Updated: Dec 3, 2020
"Except for grilling, this is undoubtedly the best way to eat lobster."
Angela Hartnett (2007)
Well, you wouldn't argue with Angela Hartnett at the best of times, but after eating this recipe of hers, from her book "Cucina", you wouldn't be minded to anyway. This dish exemplifies why she is rightly recognised as the doyenne of Italian cuisine.
I would argue that the luxury product offered on the market stall is their tubs of picked lobster meat. If it weren't enough that lobsters caught off our south coast from Dorset down to Cornwall are arguably the best lobsters in the world, the pickers are clearly highly-skilled in extracting the meat in pleasingly large chunks so the lobster is enjoyed to its full. At first glance the tubs may seem a touch expensive (£15 for 150g at the time of writing), but when you consider that each tub contains the equivalent of about a 650-700g lobster and someone's done all the hard work for you, there really isn't much to think about. OK, you don't get the shells for your bisque but convenience has to come at the least of a modest cost.
You could easily use the meat from crab claws in this dish instead of the lobster. And the prawns available from the market stall in the winter would respond superbly to this treatment too. In fact, cooked shellfish meats from clams, cockles and mussels and even whelks would be very viable alternatives, such is the sympathetic and unimposing composition of ingredients for the 'sauce'.
Moreover, because the other ingredients in the recipe are so cheap, a little lobster goes a long way, so you get a very luxurious dish for quite a reasonable price. So... Buon appetito!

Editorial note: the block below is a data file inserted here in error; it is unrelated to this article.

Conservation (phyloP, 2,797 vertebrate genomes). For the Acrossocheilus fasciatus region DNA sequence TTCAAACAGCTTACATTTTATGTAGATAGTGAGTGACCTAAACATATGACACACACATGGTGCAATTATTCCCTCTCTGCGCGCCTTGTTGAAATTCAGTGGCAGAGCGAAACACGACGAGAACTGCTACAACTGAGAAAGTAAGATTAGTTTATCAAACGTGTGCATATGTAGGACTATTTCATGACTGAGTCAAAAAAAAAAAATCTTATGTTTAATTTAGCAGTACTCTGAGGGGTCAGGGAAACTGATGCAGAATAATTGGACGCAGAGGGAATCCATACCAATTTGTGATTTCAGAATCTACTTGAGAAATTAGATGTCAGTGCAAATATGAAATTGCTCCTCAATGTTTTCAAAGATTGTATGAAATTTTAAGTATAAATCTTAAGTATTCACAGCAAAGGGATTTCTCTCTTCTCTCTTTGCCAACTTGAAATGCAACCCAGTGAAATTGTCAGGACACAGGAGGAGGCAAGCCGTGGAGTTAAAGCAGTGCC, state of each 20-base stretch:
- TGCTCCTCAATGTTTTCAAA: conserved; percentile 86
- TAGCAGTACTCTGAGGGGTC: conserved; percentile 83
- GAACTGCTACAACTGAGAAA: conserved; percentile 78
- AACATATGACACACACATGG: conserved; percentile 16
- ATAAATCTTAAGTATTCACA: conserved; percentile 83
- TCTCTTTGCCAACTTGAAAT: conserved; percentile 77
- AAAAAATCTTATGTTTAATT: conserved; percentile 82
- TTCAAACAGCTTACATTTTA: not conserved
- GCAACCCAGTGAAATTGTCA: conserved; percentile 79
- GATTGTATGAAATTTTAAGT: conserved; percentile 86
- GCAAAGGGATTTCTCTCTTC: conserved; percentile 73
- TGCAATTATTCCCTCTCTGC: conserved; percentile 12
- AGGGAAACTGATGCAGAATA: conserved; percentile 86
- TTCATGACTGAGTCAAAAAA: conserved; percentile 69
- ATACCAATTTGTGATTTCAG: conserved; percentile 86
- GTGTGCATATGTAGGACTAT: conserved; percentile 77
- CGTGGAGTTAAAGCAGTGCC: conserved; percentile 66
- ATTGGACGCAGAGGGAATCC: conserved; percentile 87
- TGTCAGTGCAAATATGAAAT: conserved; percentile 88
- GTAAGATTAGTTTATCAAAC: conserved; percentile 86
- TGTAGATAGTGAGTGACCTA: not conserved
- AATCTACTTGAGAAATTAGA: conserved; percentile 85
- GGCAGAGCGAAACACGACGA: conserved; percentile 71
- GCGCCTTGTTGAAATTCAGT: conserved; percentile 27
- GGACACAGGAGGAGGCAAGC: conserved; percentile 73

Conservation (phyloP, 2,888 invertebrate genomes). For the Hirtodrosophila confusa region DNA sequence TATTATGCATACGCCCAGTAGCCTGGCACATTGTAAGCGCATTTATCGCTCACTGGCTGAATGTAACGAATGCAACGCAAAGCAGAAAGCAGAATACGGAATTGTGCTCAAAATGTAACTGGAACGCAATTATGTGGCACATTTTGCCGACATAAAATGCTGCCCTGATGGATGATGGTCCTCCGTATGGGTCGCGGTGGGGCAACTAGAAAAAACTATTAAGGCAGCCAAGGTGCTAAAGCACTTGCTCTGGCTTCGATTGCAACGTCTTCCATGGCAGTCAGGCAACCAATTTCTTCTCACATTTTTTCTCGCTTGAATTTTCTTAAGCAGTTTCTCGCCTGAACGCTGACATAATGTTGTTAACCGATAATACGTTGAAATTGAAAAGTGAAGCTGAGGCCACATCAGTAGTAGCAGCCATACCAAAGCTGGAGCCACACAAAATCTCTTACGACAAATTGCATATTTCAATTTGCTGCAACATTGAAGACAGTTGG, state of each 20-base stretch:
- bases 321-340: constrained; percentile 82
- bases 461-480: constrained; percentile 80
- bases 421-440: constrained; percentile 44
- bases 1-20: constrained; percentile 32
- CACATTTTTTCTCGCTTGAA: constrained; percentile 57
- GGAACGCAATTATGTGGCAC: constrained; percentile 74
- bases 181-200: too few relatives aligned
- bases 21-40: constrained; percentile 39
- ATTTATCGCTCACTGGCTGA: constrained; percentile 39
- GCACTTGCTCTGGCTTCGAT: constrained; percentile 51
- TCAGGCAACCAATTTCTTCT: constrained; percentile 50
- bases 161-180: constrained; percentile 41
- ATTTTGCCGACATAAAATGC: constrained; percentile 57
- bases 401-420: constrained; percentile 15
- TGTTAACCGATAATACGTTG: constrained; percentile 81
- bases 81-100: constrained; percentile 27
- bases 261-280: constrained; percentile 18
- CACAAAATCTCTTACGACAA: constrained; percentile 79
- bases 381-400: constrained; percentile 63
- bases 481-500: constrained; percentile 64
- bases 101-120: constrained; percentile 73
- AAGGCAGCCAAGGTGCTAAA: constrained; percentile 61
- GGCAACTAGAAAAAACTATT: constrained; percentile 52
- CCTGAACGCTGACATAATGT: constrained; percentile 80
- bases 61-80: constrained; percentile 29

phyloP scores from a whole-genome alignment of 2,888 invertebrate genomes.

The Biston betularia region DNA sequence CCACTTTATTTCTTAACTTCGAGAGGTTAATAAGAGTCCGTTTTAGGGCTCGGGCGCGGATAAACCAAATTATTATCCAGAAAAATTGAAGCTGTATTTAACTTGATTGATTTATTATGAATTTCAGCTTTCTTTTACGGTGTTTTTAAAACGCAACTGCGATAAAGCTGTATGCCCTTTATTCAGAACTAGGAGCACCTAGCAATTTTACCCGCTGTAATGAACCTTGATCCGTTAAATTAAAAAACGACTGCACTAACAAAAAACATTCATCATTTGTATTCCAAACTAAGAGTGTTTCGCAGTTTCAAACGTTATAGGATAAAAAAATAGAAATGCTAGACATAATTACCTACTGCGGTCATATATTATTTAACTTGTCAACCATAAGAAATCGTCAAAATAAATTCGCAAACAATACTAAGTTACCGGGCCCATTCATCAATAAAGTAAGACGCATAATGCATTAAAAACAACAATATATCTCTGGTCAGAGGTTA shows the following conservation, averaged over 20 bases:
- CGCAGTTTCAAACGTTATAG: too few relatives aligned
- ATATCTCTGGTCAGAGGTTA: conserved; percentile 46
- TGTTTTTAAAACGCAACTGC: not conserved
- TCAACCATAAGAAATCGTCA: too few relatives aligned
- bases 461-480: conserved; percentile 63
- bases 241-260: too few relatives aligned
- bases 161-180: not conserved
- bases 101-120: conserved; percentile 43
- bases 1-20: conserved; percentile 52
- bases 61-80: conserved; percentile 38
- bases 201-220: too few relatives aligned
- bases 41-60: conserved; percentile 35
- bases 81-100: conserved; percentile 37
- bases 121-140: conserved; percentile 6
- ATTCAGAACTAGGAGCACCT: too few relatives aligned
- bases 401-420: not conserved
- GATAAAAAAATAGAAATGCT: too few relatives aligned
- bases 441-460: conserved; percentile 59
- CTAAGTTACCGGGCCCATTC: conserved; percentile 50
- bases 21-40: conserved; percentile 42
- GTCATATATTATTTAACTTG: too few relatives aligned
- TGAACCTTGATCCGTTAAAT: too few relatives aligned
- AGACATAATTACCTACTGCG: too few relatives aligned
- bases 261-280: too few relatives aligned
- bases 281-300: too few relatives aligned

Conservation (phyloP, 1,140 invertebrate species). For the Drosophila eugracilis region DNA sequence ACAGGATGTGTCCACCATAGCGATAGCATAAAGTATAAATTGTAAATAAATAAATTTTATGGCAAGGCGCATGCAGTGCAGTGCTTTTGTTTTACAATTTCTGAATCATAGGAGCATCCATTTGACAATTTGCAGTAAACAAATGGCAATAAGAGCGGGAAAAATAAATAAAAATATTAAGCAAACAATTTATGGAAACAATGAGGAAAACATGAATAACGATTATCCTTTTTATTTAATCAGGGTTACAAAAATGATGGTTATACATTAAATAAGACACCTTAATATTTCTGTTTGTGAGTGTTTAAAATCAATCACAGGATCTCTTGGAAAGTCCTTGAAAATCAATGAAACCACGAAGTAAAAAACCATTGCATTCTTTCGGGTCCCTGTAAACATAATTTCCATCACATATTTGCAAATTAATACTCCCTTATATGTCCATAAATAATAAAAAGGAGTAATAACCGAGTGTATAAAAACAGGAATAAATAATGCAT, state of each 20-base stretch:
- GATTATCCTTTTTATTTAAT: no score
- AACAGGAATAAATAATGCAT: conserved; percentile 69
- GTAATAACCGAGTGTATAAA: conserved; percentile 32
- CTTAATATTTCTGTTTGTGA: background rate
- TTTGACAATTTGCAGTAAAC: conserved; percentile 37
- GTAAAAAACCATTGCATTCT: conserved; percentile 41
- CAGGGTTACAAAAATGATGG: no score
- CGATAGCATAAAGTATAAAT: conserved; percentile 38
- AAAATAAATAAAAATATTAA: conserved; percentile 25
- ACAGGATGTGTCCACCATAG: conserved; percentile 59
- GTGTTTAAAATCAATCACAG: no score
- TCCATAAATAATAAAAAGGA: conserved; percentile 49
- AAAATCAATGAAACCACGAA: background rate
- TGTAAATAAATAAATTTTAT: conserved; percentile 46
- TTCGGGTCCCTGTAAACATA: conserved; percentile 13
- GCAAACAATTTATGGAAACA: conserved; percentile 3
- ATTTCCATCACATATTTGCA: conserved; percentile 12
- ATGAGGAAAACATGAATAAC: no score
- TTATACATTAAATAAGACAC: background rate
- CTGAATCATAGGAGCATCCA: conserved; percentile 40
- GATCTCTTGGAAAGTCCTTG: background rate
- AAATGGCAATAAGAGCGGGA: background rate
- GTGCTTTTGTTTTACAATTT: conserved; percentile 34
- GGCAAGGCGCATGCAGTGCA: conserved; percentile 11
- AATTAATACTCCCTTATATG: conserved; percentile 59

Angela Hartnett advocates the use of dried pasta for this dish as do the majority of Italian food writers that I have come across for any dish of this kind. And it's certainly my preference for anything as thin as or thinner than tagliatelle. Fresh pasta I find more interest in for the likes of pappardelle and lasagne.
The only thing to keep in mind for this one is to not allow the lobster meat to boil for very long while the wine is reducing as it will tend toward toughness. Otherwise this is a very simple and quick dish to make for something so exquisite.
Ingredients (Serves 2)
150g cooked lobster meat (the meat from a 650-700g lobster), cut into ½" chunks
150-180g dried spaghetti, according to appetite
Extra virgin olive oil
2 spring onions, finely chopped
1 medium-hot red chilli, deseeded and very finely chopped
1 garlic clove, finely chopped
2 tbsp dry white wine
2 plum tomatoes, deseeded and cut into small dice
1 tbsp finely chopped flat leaf parsley
1 tbsp finely chopped basil leaves (cut at the last minute)
Salt and freshly ground black pepper
Lemon wedges, to serve
Put the pasta on to cook in boiling salted water for time required for it to have an al dente finish.
Meanwhile, in a sauté or frying pan, sweat the spring onions, chilli and garlic in the olive oil for a couple of minutes without colouring. Add the lobster meat and then the white wine and season with salt and pepper. Allow the wine to reduce down for about 2 minutes then add the tomato and a little more seasoning and cook for a further minute. Remove from the heat.
When the pasta is cooked, using tongs, transfer the pasta to the pan containing the lobster. Stir everything together, check and adjust the seasoning and then stir in the herbs. Serve immediately drizzled with a little more olive oil and accompanied by a lemon wedge each.
8 June 2020: Post title to changed to "Spaghetti all'Astice" after being reliably corrected: Aragosta are crawfish or spiny lobsters - no claws! And you'd pay more for a Spaghetti all'Aragosta because of it!?!!
"Cucina", Angela Hartnett (2007), pp. 82: https://www.amazon.co.uk/Angela-Hartnetts-Cucina-Generations-Italian/dp/0091910277